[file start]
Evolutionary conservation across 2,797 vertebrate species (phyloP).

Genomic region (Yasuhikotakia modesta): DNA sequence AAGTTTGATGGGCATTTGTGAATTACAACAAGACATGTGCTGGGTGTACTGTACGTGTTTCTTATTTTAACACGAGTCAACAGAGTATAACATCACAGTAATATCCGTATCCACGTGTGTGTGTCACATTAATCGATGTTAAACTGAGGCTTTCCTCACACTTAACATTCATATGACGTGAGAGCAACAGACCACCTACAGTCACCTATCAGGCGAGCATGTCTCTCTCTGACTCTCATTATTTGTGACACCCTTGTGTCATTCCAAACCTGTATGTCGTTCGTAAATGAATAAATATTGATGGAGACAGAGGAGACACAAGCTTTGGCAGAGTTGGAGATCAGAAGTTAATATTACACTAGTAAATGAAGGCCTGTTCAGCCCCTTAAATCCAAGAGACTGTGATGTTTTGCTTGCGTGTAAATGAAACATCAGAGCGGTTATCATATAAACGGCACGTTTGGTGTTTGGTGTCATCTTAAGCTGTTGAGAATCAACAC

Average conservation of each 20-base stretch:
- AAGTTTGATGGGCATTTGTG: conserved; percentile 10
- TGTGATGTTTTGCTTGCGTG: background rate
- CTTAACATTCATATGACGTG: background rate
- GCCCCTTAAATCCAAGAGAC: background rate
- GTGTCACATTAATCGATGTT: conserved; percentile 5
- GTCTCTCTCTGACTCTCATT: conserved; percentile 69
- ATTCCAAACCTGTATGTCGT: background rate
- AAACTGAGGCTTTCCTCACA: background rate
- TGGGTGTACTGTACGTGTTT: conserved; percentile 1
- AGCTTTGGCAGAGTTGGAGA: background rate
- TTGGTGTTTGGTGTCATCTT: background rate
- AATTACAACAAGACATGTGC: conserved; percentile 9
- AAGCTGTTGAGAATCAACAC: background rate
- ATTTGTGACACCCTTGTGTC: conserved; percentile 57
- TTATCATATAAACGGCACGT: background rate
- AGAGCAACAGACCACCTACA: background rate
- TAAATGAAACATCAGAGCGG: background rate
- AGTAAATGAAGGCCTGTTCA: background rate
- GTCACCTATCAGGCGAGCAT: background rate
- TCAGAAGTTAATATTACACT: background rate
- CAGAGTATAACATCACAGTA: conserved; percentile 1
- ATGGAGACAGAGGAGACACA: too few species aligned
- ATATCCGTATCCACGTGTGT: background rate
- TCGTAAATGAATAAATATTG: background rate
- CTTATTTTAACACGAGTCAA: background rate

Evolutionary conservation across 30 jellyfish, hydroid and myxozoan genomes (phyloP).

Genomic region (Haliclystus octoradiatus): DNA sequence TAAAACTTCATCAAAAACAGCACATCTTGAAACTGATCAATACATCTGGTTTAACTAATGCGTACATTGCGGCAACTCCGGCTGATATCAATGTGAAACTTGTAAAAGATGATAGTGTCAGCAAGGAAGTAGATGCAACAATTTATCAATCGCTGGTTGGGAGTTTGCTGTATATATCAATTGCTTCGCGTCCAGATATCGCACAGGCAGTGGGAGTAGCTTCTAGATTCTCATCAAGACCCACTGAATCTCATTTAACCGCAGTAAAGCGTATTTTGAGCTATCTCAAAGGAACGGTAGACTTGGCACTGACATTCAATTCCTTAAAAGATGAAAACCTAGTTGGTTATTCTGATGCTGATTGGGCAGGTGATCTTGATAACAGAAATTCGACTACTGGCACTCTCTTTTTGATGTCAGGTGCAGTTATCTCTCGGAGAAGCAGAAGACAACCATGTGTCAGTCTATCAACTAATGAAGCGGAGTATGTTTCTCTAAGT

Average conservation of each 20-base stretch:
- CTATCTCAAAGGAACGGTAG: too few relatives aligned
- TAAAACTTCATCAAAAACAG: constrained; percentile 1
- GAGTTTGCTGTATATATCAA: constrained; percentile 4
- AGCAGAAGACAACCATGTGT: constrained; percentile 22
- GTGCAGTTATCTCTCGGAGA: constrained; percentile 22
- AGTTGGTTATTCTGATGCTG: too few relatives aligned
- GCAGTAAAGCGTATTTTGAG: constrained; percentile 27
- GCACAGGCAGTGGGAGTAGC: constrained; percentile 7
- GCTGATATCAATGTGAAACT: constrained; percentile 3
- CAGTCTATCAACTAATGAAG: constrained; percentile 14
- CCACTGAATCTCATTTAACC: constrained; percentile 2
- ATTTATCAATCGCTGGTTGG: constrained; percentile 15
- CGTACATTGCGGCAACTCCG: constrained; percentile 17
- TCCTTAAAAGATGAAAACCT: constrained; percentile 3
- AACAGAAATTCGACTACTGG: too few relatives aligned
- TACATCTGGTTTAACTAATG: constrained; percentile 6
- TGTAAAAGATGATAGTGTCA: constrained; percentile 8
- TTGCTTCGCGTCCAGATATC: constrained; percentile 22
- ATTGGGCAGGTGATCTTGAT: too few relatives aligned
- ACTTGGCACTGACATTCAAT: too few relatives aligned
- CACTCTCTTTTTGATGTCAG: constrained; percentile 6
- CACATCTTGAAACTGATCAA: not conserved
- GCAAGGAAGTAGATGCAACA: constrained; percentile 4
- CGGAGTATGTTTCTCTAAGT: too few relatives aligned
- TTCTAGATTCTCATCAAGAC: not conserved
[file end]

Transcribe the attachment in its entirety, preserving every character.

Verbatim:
Evolutionary conservation across 2,797 vertebrate species (phyloP).

Genomic region (Yasuhikotakia modesta): DNA sequence AAGTTTGATGGGCATTTGTGAATTACAACAAGACATGTGCTGGGTGTACTGTACGTGTTTCTTATTTTAACACGAGTCAACAGAGTATAACATCACAGTAATATCCGTATCCACGTGTGTGTGTCACATTAATCGATGTTAAACTGAGGCTTTCCTCACACTTAACATTCATATGACGTGAGAGCAACAGACCACCTACAGTCACCTATCAGGCGAGCATGTCTCTCTCTGACTCTCATTATTTGTGACACCCTTGTGTCATTCCAAACCTGTATGTCGTTCGTAAATGAATAAATATTGATGGAGACAGAGGAGACACAAGCTTTGGCAGAGTTGGAGATCAGAAGTTAATATTACACTAGTAAATGAAGGCCTGTTCAGCCCCTTAAATCCAAGAGACTGTGATGTTTTGCTTGCGTGTAAATGAAACATCAGAGCGGTTATCATATAAACGGCACGTTTGGTGTTTGGTGTCATCTTAAGCTGTTGAGAATCAACAC

Average conservation of each 20-base stretch:
- AAGTTTGATGGGCATTTGTG: conserved; percentile 10
- TGTGATGTTTTGCTTGCGTG: background rate
- CTTAACATTCATATGACGTG: background rate
- GCCCCTTAAATCCAAGAGAC: background rate
- GTGTCACATTAATCGATGTT: conserved; percentile 5
- GTCTCTCTCTGACTCTCATT: conserved; percentile 69
- ATTCCAAACCTGTATGTCGT: background rate
- AAACTGAGGCTTTCCTCACA: background rate
- TGGGTGTACTGTACGTGTTT: conserved; percentile 1
- AGCTTTGGCAGAGTTGGAGA: background rate
- TTGGTGTTTGGTGTCATCTT: background rate
- AATTACAACAAGACATGTGC: conserved; percentile 9
- AAGCTGTTGAGAATCAACAC: background rate
- ATTTGTGACACCCTTGTGTC: conserved; percentile 57
- TTATCATATAAACGGCACGT: background rate
- AGAGCAACAGACCACCTACA: background rate
- TAAATGAAACATCAGAGCGG: background rate
- AGTAAATGAAGGCCTGTTCA: background rate
- GTCACCTATCAGGCGAGCAT: background rate
- TCAGAAGTTAATATTACACT: background rate
- CAGAGTATAACATCACAGTA: conserved; percentile 1
- ATGGAGACAGAGGAGACACA: too few species aligned
- ATATCCGTATCCACGTGTGT: background rate
- TCGTAAATGAATAAATATTG: background rate
- CTTATTTTAACACGAGTCAA: background rate

Evolutionary conservation across 30 jellyfish, hydroid and myxozoan genomes (phyloP).

Genomic region (Haliclystus octoradiatus): DNA sequence TAAAACTTCATCAAAAACAGCACATCTTGAAACTGATCAATACATCTGGTTTAACTAATGCGTACATTGCGGCAACTCCGGCTGATATCAATGTGAAACTTGTAAAAGATGATAGTGTCAGCAAGGAAGTAGATGCAACAATTTATCAATCGCTGGTTGGGAGTTTGCTGTATATATCAATTGCTTCGCGTCCAGATATCGCACAGGCAGTGGGAGTAGCTTCTAGATTCTCATCAAGACCCACTGAATCTCATTTAACCGCAGTAAAGCGTATTTTGAGCTATCTCAAAGGAACGGTAGACTTGGCACTGACATTCAATTCCTTAAAAGATGAAAACCTAGTTGGTTATTCTGATGCTGATTGGGCAGGTGATCTTGATAACAGAAATTCGACTACTGGCACTCTCTTTTTGATGTCAGGTGCAGTTATCTCTCGGAGAAGCAGAAGACAACCATGTGTCAGTCTATCAACTAATGAAGCGGAGTATGTTTCTCTAAGT

Average conservation of each 20-base stretch:
- CTATCTCAAAGGAACGGTAG: too few relatives aligned
- TAAAACTTCATCAAAAACAG: constrained; percentile 1
- GAGTTTGCTGTATATATCAA: constrained; percentile 4
- AGCAGAAGACAACCATGTGT: constrained; percentile 22
- GTGCAGTTATCTCTCGGAGA: constrained; percentile 22
- AGTTGGTTATTCTGATGCTG: too few relatives aligned
- GCAGTAAAGCGTATTTTGAG: constrained; percentile 27
- GCACAGGCAGTGGGAGTAGC: constrained; percentile 7
- GCTGATATCAATGTGAAACT: constrained; percentile 3
- CAGTCTATCAACTAATGAAG: constrained; percentile 14
- CCACTGAATCTCATTTAACC: constrained; percentile 2
- ATTTATCAATCGCTGGTTGG: constrained; percentile 15
- CGTACATTGCGGCAACTCCG: constrained; percentile 17
- TCCTTAAAAGATGAAAACCT: constrained; percentile 3
- AACAGAAATTCGACTACTGG: too few relatives aligned
- TACATCTGGTTTAACTAATG: constrained; percentile 6
- TGTAAAAGATGATAGTGTCA: constrained; percentile 8
- TTGCTTCGCGTCCAGATATC: constrained; percentile 22
- ATTGGGCAGGTGATCTTGAT: too few relatives aligned
- ACTTGGCACTGACATTCAAT: too few relatives aligned
- CACTCTCTTTTTGATGTCAG: constrained; percentile 6
- CACATCTTGAAACTGATCAA: not conserved
- GCAAGGAAGTAGATGCAACA: constrained; percentile 4
- CGGAGTATGTTTCTCTAAGT: too few relatives aligned
- TTCTAGATTCTCATCAAGAC: not conserved